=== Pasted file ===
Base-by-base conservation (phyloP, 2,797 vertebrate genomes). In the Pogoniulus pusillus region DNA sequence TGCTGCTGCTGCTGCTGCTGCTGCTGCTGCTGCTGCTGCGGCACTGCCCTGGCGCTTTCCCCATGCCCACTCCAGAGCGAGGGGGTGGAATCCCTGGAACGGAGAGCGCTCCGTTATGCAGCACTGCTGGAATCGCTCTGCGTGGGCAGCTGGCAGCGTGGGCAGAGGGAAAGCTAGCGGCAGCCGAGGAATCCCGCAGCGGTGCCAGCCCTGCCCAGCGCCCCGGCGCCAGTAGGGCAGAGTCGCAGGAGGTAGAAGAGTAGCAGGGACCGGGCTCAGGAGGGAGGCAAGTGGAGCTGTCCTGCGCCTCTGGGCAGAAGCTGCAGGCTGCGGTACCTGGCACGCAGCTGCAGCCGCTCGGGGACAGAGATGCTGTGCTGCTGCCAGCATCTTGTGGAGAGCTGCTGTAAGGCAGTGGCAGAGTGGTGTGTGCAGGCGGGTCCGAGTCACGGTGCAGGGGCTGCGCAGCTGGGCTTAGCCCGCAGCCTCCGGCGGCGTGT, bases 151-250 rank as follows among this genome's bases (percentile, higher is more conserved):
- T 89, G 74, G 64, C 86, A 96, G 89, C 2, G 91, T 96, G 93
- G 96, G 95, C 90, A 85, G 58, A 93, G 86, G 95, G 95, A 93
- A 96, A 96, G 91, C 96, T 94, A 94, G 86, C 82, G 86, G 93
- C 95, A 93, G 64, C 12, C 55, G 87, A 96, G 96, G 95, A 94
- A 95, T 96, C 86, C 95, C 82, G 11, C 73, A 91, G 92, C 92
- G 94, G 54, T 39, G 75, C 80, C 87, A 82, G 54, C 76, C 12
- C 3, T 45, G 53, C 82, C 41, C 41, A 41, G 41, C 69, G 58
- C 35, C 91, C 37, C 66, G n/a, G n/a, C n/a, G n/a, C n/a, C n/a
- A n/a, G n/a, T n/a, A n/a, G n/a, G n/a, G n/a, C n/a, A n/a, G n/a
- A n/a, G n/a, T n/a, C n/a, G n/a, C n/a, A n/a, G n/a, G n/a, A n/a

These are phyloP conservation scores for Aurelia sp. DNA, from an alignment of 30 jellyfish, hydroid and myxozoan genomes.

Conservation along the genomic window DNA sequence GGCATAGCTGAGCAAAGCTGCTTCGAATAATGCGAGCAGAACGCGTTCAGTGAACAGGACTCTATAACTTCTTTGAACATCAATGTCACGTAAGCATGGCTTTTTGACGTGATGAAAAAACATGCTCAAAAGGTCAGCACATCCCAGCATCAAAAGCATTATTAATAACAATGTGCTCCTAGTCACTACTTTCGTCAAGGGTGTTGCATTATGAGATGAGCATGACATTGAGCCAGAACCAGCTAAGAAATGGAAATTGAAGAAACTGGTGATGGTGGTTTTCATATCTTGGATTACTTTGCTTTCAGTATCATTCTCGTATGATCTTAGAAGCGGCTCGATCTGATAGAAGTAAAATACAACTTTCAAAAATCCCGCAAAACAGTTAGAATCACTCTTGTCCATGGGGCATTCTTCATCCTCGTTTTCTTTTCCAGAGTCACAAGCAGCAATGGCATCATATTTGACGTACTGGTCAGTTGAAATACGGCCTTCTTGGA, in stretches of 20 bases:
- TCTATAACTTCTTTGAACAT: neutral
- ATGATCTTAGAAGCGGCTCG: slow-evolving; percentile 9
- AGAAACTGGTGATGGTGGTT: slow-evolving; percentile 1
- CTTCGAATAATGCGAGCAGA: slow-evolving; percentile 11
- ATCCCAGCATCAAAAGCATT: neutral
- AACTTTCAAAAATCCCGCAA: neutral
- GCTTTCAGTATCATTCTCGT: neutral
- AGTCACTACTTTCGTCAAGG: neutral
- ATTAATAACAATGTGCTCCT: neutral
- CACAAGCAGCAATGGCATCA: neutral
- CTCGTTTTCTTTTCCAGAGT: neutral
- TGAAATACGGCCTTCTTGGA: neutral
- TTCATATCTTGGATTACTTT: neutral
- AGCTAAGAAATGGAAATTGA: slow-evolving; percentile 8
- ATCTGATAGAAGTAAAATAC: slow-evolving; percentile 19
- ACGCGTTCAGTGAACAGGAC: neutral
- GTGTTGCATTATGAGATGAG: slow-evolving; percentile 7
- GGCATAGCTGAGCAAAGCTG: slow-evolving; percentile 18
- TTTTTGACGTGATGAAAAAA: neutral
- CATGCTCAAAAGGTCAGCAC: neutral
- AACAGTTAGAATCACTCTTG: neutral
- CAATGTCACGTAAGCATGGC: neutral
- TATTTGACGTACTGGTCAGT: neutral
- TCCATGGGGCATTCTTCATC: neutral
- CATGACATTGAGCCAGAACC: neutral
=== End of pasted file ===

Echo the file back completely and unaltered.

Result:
Base-by-base conservation (phyloP, 2,797 vertebrate genomes). In the Pogoniulus pusillus region DNA sequence TGCTGCTGCTGCTGCTGCTGCTGCTGCTGCTGCTGCTGCGGCACTGCCCTGGCGCTTTCCCCATGCCCACTCCAGAGCGAGGGGGTGGAATCCCTGGAACGGAGAGCGCTCCGTTATGCAGCACTGCTGGAATCGCTCTGCGTGGGCAGCTGGCAGCGTGGGCAGAGGGAAAGCTAGCGGCAGCCGAGGAATCCCGCAGCGGTGCCAGCCCTGCCCAGCGCCCCGGCGCCAGTAGGGCAGAGTCGCAGGAGGTAGAAGAGTAGCAGGGACCGGGCTCAGGAGGGAGGCAAGTGGAGCTGTCCTGCGCCTCTGGGCAGAAGCTGCAGGCTGCGGTACCTGGCACGCAGCTGCAGCCGCTCGGGGACAGAGATGCTGTGCTGCTGCCAGCATCTTGTGGAGAGCTGCTGTAAGGCAGTGGCAGAGTGGTGTGTGCAGGCGGGTCCGAGTCACGGTGCAGGGGCTGCGCAGCTGGGCTTAGCCCGCAGCCTCCGGCGGCGTGT, bases 151-250 rank as follows among this genome's bases (percentile, higher is more conserved):
- T 89, G 74, G 64, C 86, A 96, G 89, C 2, G 91, T 96, G 93
- G 96, G 95, C 90, A 85, G 58, A 93, G 86, G 95, G 95, A 93
- A 96, A 96, G 91, C 96, T 94, A 94, G 86, C 82, G 86, G 93
- C 95, A 93, G 64, C 12, C 55, G 87, A 96, G 96, G 95, A 94
- A 95, T 96, C 86, C 95, C 82, G 11, C 73, A 91, G 92, C 92
- G 94, G 54, T 39, G 75, C 80, C 87, A 82, G 54, C 76, C 12
- C 3, T 45, G 53, C 82, C 41, C 41, A 41, G 41, C 69, G 58
- C 35, C 91, C 37, C 66, G n/a, G n/a, C n/a, G n/a, C n/a, C n/a
- A n/a, G n/a, T n/a, A n/a, G n/a, G n/a, G n/a, C n/a, A n/a, G n/a
- A n/a, G n/a, T n/a, C n/a, G n/a, C n/a, A n/a, G n/a, G n/a, A n/a

These are phyloP conservation scores for Aurelia sp. DNA, from an alignment of 30 jellyfish, hydroid and myxozoan genomes.

Conservation along the genomic window DNA sequence GGCATAGCTGAGCAAAGCTGCTTCGAATAATGCGAGCAGAACGCGTTCAGTGAACAGGACTCTATAACTTCTTTGAACATCAATGTCACGTAAGCATGGCTTTTTGACGTGATGAAAAAACATGCTCAAAAGGTCAGCACATCCCAGCATCAAAAGCATTATTAATAACAATGTGCTCCTAGTCACTACTTTCGTCAAGGGTGTTGCATTATGAGATGAGCATGACATTGAGCCAGAACCAGCTAAGAAATGGAAATTGAAGAAACTGGTGATGGTGGTTTTCATATCTTGGATTACTTTGCTTTCAGTATCATTCTCGTATGATCTTAGAAGCGGCTCGATCTGATAGAAGTAAAATACAACTTTCAAAAATCCCGCAAAACAGTTAGAATCACTCTTGTCCATGGGGCATTCTTCATCCTCGTTTTCTTTTCCAGAGTCACAAGCAGCAATGGCATCATATTTGACGTACTGGTCAGTTGAAATACGGCCTTCTTGGA, in stretches of 20 bases:
- TCTATAACTTCTTTGAACAT: neutral
- ATGATCTTAGAAGCGGCTCG: slow-evolving; percentile 9
- AGAAACTGGTGATGGTGGTT: slow-evolving; percentile 1
- CTTCGAATAATGCGAGCAGA: slow-evolving; percentile 11
- ATCCCAGCATCAAAAGCATT: neutral
- AACTTTCAAAAATCCCGCAA: neutral
- GCTTTCAGTATCATTCTCGT: neutral
- AGTCACTACTTTCGTCAAGG: neutral
- ATTAATAACAATGTGCTCCT: neutral
- CACAAGCAGCAATGGCATCA: neutral
- CTCGTTTTCTTTTCCAGAGT: neutral
- TGAAATACGGCCTTCTTGGA: neutral
- TTCATATCTTGGATTACTTT: neutral
- AGCTAAGAAATGGAAATTGA: slow-evolving; percentile 8
- ATCTGATAGAAGTAAAATAC: slow-evolving; percentile 19
- ACGCGTTCAGTGAACAGGAC: neutral
- GTGTTGCATTATGAGATGAG: slow-evolving; percentile 7
- GGCATAGCTGAGCAAAGCTG: slow-evolving; percentile 18
- TTTTTGACGTGATGAAAAAA: neutral
- CATGCTCAAAAGGTCAGCAC: neutral
- AACAGTTAGAATCACTCTTG: neutral
- CAATGTCACGTAAGCATGGC: neutral
- TATTTGACGTACTGGTCAGT: neutral
- TCCATGGGGCATTCTTCATC: neutral
- CATGACATTGAGCCAGAACC: neutral